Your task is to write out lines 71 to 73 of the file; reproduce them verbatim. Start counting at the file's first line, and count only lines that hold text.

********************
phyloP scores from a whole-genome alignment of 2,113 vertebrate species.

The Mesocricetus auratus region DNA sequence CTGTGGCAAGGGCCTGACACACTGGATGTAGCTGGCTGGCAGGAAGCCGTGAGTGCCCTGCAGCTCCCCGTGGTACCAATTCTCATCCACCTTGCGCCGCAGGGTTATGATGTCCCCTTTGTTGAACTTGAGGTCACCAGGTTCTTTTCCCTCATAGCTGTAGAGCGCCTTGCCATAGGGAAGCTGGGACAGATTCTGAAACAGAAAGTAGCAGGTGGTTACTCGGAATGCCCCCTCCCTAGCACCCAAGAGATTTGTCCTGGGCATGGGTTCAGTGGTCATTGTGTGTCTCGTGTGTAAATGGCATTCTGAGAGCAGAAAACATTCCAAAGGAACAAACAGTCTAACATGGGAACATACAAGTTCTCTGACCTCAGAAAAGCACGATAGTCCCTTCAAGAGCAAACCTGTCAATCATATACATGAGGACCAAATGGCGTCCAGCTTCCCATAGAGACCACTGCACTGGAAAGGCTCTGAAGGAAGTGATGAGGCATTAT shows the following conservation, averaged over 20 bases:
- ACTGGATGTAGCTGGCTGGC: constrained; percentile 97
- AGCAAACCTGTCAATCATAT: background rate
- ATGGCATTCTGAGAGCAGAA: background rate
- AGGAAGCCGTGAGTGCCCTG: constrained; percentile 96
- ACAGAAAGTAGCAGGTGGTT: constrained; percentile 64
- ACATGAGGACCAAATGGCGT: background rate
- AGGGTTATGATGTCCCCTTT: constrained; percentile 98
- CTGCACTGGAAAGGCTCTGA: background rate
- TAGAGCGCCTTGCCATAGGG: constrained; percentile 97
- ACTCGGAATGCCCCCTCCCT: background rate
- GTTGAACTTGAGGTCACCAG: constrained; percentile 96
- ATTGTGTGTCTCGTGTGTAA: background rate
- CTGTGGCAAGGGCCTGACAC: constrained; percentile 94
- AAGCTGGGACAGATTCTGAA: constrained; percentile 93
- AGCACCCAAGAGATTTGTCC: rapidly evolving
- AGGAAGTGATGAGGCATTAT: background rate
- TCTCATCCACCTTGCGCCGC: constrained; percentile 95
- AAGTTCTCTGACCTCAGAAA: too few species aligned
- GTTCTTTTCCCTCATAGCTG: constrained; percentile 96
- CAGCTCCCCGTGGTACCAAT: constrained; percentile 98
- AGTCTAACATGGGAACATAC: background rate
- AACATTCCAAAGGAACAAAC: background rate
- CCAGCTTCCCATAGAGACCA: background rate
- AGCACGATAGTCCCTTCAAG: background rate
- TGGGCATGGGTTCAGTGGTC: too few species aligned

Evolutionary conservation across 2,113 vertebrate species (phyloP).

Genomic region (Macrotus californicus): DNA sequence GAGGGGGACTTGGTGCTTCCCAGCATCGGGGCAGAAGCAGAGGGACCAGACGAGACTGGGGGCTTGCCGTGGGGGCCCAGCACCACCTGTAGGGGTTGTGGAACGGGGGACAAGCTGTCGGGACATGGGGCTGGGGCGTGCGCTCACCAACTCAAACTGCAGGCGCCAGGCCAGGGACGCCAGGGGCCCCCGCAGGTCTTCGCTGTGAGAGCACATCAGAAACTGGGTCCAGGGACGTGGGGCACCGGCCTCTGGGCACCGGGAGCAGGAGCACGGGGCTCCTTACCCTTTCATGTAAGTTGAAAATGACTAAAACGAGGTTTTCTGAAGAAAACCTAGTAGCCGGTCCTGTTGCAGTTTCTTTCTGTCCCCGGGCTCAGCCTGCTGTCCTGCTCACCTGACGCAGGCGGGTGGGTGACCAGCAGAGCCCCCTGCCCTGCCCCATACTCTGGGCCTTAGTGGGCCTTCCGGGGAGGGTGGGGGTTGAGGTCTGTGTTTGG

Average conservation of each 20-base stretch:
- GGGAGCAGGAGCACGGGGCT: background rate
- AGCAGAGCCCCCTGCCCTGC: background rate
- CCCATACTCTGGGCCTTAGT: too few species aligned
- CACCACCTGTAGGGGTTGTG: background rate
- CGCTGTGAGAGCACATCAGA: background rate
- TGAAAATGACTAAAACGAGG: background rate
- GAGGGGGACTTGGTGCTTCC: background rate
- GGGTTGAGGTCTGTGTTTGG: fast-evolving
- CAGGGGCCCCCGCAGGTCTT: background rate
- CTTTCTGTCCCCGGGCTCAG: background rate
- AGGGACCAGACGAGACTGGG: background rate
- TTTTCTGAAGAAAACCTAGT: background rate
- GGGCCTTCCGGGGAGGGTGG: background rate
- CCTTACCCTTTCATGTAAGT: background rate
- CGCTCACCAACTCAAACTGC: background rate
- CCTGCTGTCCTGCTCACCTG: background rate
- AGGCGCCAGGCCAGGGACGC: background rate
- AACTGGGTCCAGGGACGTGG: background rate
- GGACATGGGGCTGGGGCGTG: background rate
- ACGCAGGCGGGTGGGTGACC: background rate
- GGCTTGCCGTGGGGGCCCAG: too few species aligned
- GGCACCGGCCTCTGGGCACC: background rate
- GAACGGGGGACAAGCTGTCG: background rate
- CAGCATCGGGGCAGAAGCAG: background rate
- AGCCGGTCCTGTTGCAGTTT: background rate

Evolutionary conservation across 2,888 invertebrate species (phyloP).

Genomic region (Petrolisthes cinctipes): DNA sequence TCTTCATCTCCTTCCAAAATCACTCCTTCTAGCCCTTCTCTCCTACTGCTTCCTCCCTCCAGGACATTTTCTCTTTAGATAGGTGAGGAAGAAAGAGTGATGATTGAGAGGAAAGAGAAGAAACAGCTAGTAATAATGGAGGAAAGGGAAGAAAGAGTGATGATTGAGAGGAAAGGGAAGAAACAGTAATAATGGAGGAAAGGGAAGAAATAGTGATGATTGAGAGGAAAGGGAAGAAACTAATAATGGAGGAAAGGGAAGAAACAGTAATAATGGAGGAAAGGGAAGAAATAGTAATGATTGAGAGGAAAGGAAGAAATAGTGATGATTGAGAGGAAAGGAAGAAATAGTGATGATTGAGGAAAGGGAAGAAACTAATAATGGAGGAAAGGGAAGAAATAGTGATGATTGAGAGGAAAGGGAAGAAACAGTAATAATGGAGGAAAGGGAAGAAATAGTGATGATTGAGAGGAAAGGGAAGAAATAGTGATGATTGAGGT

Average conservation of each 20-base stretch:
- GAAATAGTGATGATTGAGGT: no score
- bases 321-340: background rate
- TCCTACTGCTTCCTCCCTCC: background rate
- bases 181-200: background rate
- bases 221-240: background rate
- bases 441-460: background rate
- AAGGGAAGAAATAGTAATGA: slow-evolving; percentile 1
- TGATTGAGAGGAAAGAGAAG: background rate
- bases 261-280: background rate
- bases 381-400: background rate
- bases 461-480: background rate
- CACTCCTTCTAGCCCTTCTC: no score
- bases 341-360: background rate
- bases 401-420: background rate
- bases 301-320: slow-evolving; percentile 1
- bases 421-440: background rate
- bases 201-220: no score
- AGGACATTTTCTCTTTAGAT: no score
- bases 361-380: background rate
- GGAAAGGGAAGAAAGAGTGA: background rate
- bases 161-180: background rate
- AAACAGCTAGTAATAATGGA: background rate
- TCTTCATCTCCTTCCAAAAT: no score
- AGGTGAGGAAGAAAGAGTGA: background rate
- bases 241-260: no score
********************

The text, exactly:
- bases 341-360: background rate
- bases 401-420: background rate
- bases 301-320: slow-evolving; percentile 1